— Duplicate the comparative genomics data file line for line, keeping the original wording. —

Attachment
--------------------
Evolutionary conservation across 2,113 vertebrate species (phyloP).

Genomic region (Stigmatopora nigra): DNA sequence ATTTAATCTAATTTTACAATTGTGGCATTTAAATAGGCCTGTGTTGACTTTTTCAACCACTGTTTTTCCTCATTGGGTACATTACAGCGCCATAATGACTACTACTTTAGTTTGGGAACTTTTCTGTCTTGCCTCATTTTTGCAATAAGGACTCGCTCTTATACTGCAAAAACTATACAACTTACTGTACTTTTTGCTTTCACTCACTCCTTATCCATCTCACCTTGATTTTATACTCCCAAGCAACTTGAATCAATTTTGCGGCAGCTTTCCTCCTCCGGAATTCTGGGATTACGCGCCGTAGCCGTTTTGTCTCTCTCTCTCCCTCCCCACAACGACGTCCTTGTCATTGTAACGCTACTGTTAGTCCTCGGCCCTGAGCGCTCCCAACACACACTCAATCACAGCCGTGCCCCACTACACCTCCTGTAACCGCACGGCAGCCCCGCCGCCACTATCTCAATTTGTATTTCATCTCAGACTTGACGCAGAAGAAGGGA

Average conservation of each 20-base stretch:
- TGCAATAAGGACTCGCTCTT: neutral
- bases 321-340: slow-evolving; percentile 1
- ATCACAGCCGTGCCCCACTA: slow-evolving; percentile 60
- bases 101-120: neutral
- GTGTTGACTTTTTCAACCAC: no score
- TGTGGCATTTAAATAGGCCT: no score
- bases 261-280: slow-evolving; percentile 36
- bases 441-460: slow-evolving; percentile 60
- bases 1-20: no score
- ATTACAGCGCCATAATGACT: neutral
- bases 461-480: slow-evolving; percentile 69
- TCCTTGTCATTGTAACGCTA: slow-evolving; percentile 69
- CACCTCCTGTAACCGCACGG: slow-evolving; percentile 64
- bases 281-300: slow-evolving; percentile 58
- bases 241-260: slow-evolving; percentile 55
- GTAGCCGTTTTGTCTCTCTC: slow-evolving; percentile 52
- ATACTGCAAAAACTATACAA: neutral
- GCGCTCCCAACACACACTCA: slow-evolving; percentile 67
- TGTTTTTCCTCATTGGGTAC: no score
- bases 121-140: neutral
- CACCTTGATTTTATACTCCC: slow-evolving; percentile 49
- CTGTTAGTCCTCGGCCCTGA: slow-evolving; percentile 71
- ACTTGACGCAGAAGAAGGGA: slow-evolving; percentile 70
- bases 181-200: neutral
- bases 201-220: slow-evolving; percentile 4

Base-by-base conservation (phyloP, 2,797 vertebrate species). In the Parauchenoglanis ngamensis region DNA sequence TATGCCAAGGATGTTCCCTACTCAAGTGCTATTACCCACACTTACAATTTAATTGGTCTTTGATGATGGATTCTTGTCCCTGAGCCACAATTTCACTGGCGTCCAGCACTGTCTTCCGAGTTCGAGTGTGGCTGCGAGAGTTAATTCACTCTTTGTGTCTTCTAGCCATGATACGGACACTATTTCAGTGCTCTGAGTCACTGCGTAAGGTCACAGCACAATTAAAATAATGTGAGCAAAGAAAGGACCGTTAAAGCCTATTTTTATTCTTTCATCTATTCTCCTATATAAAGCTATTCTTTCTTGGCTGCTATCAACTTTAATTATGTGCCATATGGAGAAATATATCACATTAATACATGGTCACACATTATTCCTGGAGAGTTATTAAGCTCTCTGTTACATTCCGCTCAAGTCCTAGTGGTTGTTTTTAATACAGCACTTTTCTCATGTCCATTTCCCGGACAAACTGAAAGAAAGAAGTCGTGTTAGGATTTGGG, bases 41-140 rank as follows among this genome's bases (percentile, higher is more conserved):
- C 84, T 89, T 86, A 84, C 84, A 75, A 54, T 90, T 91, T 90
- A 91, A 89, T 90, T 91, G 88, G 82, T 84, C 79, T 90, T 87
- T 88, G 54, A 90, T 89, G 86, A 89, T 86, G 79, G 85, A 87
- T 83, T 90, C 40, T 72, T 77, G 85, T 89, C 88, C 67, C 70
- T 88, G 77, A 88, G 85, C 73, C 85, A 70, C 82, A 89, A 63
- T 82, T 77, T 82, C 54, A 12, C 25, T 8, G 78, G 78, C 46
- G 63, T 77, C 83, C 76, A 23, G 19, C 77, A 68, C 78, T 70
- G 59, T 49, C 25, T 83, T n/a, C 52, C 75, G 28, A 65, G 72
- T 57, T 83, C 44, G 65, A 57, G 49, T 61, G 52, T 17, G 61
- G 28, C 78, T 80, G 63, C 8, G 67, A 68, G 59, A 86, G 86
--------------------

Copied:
Evolutionary conservation across 2,113 vertebrate species (phyloP).

Genomic region (Stigmatopora nigra): DNA sequence ATTTAATCTAATTTTACAATTGTGGCATTTAAATAGGCCTGTGTTGACTTTTTCAACCACTGTTTTTCCTCATTGGGTACATTACAGCGCCATAATGACTACTACTTTAGTTTGGGAACTTTTCTGTCTTGCCTCATTTTTGCAATAAGGACTCGCTCTTATACTGCAAAAACTATACAACTTACTGTACTTTTTGCTTTCACTCACTCCTTATCCATCTCACCTTGATTTTATACTCCCAAGCAACTTGAATCAATTTTGCGGCAGCTTTCCTCCTCCGGAATTCTGGGATTACGCGCCGTAGCCGTTTTGTCTCTCTCTCTCCCTCCCCACAACGACGTCCTTGTCATTGTAACGCTACTGTTAGTCCTCGGCCCTGAGCGCTCCCAACACACACTCAATCACAGCCGTGCCCCACTACACCTCCTGTAACCGCACGGCAGCCCCGCCGCCACTATCTCAATTTGTATTTCATCTCAGACTTGACGCAGAAGAAGGGA

Average conservation of each 20-base stretch:
- TGCAATAAGGACTCGCTCTT: neutral
- bases 321-340: slow-evolving; percentile 1
- ATCACAGCCGTGCCCCACTA: slow-evolving; percentile 60
- bases 101-120: neutral
- GTGTTGACTTTTTCAACCAC: no score
- TGTGGCATTTAAATAGGCCT: no score
- bases 261-280: slow-evolving; percentile 36
- bases 441-460: slow-evolving; percentile 60
- bases 1-20: no score
- ATTACAGCGCCATAATGACT: neutral
- bases 461-480: slow-evolving; percentile 69
- TCCTTGTCATTGTAACGCTA: slow-evolving; percentile 69
- CACCTCCTGTAACCGCACGG: slow-evolving; percentile 64
- bases 281-300: slow-evolving; percentile 58
- bases 241-260: slow-evolving; percentile 55
- GTAGCCGTTTTGTCTCTCTC: slow-evolving; percentile 52
- ATACTGCAAAAACTATACAA: neutral
- GCGCTCCCAACACACACTCA: slow-evolving; percentile 67
- TGTTTTTCCTCATTGGGTAC: no score
- bases 121-140: neutral
- CACCTTGATTTTATACTCCC: slow-evolving; percentile 49
- CTGTTAGTCCTCGGCCCTGA: slow-evolving; percentile 71
- ACTTGACGCAGAAGAAGGGA: slow-evolving; percentile 70
- bases 181-200: neutral
- bases 201-220: slow-evolving; percentile 4

Base-by-base conservation (phyloP, 2,797 vertebrate species). In the Parauchenoglanis ngamensis region DNA sequence TATGCCAAGGATGTTCCCTACTCAAGTGCTATTACCCACACTTACAATTTAATTGGTCTTTGATGATGGATTCTTGTCCCTGAGCCACAATTTCACTGGCGTCCAGCACTGTCTTCCGAGTTCGAGTGTGGCTGCGAGAGTTAATTCACTCTTTGTGTCTTCTAGCCATGATACGGACACTATTTCAGTGCTCTGAGTCACTGCGTAAGGTCACAGCACAATTAAAATAATGTGAGCAAAGAAAGGACCGTTAAAGCCTATTTTTATTCTTTCATCTATTCTCCTATATAAAGCTATTCTTTCTTGGCTGCTATCAACTTTAATTATGTGCCATATGGAGAAATATATCACATTAATACATGGTCACACATTATTCCTGGAGAGTTATTAAGCTCTCTGTTACATTCCGCTCAAGTCCTAGTGGTTGTTTTTAATACAGCACTTTTCTCATGTCCATTTCCCGGACAAACTGAAAGAAAGAAGTCGTGTTAGGATTTGGG, bases 41-140 rank as follows among this genome's bases (percentile, higher is more conserved):
- C 84, T 89, T 86, A 84, C 84, A 75, A 54, T 90, T 91, T 90
- A 91, A 89, T 90, T 91, G 88, G 82, T 84, C 79, T 90, T 87
- T 88, G 54, A 90, T 89, G 86, A 89, T 86, G 79, G 85, A 87
- T 83, T 90, C 40, T 72, T 77, G 85, T 89, C 88, C 67, C 70
- T 88, G 77, A 88, G 85, C 73, C 85, A 70, C 82, A 89, A 63
- T 82, T 77, T 82, C 54, A 12, C 25, T 8, G 78, G 78, C 46
- G 63, T 77, C 83, C 76, A 23, G 19, C 77, A 68, C 78, T 70
- G 59, T 49, C 25, T 83, T n/a, C 52, C 75, G 28, A 65, G 72
- T 57, T 83, C 44, G 65, A 57, G 49, T 61, G 52, T 17, G 61
- G 28, C 78, T 80, G 63, C 8, G 67, A 68, G 59, A 86, G 86